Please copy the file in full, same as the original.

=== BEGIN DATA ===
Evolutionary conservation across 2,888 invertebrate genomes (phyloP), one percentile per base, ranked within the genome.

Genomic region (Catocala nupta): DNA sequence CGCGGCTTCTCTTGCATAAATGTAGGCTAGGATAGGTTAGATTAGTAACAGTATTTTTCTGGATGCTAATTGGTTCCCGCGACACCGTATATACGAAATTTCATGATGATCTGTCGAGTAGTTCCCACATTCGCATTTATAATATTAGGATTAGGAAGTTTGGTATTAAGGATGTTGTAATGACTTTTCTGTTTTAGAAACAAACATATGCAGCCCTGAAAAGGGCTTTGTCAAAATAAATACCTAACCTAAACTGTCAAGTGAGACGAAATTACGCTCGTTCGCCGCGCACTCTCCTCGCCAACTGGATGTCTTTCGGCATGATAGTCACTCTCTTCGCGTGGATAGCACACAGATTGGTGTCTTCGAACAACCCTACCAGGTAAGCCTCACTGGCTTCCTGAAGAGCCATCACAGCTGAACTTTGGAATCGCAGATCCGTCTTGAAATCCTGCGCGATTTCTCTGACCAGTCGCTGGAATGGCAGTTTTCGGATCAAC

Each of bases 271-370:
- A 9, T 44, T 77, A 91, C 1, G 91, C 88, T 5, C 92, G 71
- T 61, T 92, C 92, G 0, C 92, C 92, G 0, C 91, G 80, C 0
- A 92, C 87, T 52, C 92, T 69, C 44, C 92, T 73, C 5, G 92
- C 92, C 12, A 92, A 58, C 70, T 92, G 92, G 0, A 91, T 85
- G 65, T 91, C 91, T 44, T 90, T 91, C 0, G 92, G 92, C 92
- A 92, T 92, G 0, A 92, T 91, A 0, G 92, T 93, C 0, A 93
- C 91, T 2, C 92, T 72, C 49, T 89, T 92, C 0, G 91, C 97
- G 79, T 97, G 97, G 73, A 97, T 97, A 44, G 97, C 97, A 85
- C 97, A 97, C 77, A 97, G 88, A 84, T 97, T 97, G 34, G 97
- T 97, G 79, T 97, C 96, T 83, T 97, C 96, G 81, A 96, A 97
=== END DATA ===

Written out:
Evolutionary conservation across 2,888 invertebrate genomes (phyloP), one percentile per base, ranked within the genome.

Genomic region (Catocala nupta): DNA sequence CGCGGCTTCTCTTGCATAAATGTAGGCTAGGATAGGTTAGATTAGTAACAGTATTTTTCTGGATGCTAATTGGTTCCCGCGACACCGTATATACGAAATTTCATGATGATCTGTCGAGTAGTTCCCACATTCGCATTTATAATATTAGGATTAGGAAGTTTGGTATTAAGGATGTTGTAATGACTTTTCTGTTTTAGAAACAAACATATGCAGCCCTGAAAAGGGCTTTGTCAAAATAAATACCTAACCTAAACTGTCAAGTGAGACGAAATTACGCTCGTTCGCCGCGCACTCTCCTCGCCAACTGGATGTCTTTCGGCATGATAGTCACTCTCTTCGCGTGGATAGCACACAGATTGGTGTCTTCGAACAACCCTACCAGGTAAGCCTCACTGGCTTCCTGAAGAGCCATCACAGCTGAACTTTGGAATCGCAGATCCGTCTTGAAATCCTGCGCGATTTCTCTGACCAGTCGCTGGAATGGCAGTTTTCGGATCAAC

Each of bases 271-370:
- A 9, T 44, T 77, A 91, C 1, G 91, C 88, T 5, C 92, G 71
- T 61, T 92, C 92, G 0, C 92, C 92, G 0, C 91, G 80, C 0
- A 92, C 87, T 52, C 92, T 69, C 44, C 92, T 73, C 5, G 92
- C 92, C 12, A 92, A 58, C 70, T 92, G 92, G 0, A 91, T 85
- G 65, T 91, C 91, T 44, T 90, T 91, C 0, G 92, G 92, C 92
- A 92, T 92, G 0, A 92, T 91, A 0, G 92, T 93, C 0, A 93
- C 91, T 2, C 92, T 72, C 49, T 89, T 92, C 0, G 91, C 97
- G 79, T 97, G 97, G 73, A 97, T 97, A 44, G 97, C 97, A 85
- C 97, A 97, C 77, A 97, G 88, A 84, T 97, T 97, G 34, G 97
- T 97, G 79, T 97, C 96, T 83, T 97, C 96, G 81, A 96, A 97